Also by this author:
Published by Cemetery Dance Publications on November 2, 2015
Genres: Dark Fiction, Horror, Psychological Horror
Buy on Amazon
Like the first domino in a chain, the most traumatic episode of a person’s life shapes all things to come.
For a fashion model, the key event is a repulsive facial blemish caused by a photographer with an unusual camera. For a man in a post-apocalyptic shelter, it’s the need for emergency medical attention from the last remaining doctor: his ex-wife. For a homeless man, it’s the realization that the backward-walking man beside him controls world events from his park bench.
Matthew Warner ranges from the 19th to the 43rd century in this collection reprinting eighteen horror and science fiction stories. In the foreword and story notes, Warner describes how his life inspired these tales of infidelity, parenthood, and death. It includes some of his most popular stories, such as “Backwards Man” and “Second Wind.”
DOMINOES IN TIME, by Matthew Warner, is a collection of short stories with one common thread: the domino effect. All it takes is one change, one minor alteration in someone’s life, to set into action a chain of events that could potentially have far reaching consequences. Whether it be something as random as a bottle lying in the road, to finding a stray cat on your doorstep, Matthew Warner has penned an impressive collection of tales that will transport you to places and scenes you’ve never imagined.
As this is the first collection I’ve read by this author, I will say that I was very impressed. HIs overall writing style and imagination had won me over after only the beginning “section” of tales. Of those six stories, I had already rated two of them as five-star material, and a third a 4.5*.
It turned out that my absolute favorite story, in terms of raw emotion and the most vividly haunting sense–that actually sent real shivers through me–wasn’t even in that section!
I won’t go through and detail each and every tale, but only name some of my personal favorites. These included: “Die Not in Vain”–the details involved with this one were so accurate that I could almost “feel” the character’s pain; “At Death We’ll Not Part”–a funeral director’s guilt over the death of his beloved wife does not diminish over time . . .; “Springs, Eternal”–a man so in love that he is willing to do anything to bring his wife back. LOVED the ending!; “Picture Perfect”–it all begins with a blemish on a model’s previously perfect skin . . .; “With the Eyes of God”–gives pause to the question of whether begin able to see and know everything is such a great thing after all . . . ; “Second Wind”–this one was quite an emotional ride; “Backwards Man”–a complex tale that had me questioning all the little “coincidences” and occurrences that surround us at any given moment; and my personal favorite of the entire collection, “Cat’s Cradle”–this story was so eerie and yet utterly convincing that I honestly shivered while reading it! I loved the entire concept, from beginning to end.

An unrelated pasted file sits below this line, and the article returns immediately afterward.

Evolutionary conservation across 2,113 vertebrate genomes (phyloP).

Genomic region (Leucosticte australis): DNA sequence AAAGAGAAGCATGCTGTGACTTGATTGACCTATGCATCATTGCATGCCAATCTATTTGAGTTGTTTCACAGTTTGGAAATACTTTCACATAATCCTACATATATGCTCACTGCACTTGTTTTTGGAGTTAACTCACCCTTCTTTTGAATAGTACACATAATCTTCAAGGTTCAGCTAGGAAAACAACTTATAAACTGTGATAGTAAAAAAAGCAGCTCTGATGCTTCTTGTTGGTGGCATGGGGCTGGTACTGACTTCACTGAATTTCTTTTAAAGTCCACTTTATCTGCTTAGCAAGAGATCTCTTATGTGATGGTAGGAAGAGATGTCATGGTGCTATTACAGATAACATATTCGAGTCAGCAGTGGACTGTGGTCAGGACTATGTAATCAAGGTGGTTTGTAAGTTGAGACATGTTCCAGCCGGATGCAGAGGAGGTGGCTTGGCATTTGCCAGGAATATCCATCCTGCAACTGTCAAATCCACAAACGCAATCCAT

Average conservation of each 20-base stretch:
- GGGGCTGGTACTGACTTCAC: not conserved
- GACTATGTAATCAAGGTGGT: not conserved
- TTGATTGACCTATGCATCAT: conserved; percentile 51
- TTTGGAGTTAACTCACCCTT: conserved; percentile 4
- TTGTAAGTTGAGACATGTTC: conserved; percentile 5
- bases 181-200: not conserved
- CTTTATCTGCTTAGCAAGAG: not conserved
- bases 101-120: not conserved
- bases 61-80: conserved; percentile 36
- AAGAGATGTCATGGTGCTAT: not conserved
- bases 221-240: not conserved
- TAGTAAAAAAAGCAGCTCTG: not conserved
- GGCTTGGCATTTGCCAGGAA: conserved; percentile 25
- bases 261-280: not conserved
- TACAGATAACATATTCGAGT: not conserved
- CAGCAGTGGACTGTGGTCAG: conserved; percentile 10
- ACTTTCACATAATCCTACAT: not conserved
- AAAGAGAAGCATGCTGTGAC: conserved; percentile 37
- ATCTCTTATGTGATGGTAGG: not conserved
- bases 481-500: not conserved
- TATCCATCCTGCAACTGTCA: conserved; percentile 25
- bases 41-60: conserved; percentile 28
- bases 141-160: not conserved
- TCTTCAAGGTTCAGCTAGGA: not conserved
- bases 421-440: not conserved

As in any collection, each person will have a unique reaction to different themes–based upon their own experiences and preferences. What I will say without hesitation, is that Matthew Warner has such a variety of ideas collected here, that I am certain every horror fan will find something that resonates with them.
About Matthew Warner
Matthew Warner’s publishing credits span a variety of formats, including novels, short stories, screenplays, and newspapers. His first horror novel in 2003, The Organ Donor, garnered a 5-star review from critic Feo Amante, who labeled the book a “straight-on modern classic of horror.” Publishers Weekly described his second novel, Eyes Everywhere, as “disturbing … compelling and insightful.” Dramatic works include films from Darkstone Entertainment based on his screenplays, plus a radio play and stage play premiered by theaters in central Virginia.
His opinion column, “Author’s Notes,” ran for five years at HorrorWorld.org and consisted of a blend of commentary, autobiography, and tutorials about the writing craft. Guide Dog Books collected the first three years of those columns into its debut non-fiction title, Horror Isn’t a 4-Letter Word: Essays on Writing & Appreciating the Genre. Warner’s latest horror novel, Blood Born, is an apocalyptic monster tale set in the Washington, DC, area where he grew up. His first urban fantasy novel, The Seventh Equinox, which Publishers Weekly calls “a world-shattering crisis acted out in small scale,” is set in a fictitious Shenandoah Valley town inspired by his current home of Staunton, Virginia.
Warner lives with his wife, the artist Deena Warner, and sons, Owen and Thomas. In 2007, they opened a print and website design business, Deena Warner Design LLC, serving book publishers in New York City. He holds memberships in the Horror Writers Association and Dramatists Guild of America.
I am an avid reader/reviewer of books--primarily horror, thriller, supernatural, and mystery.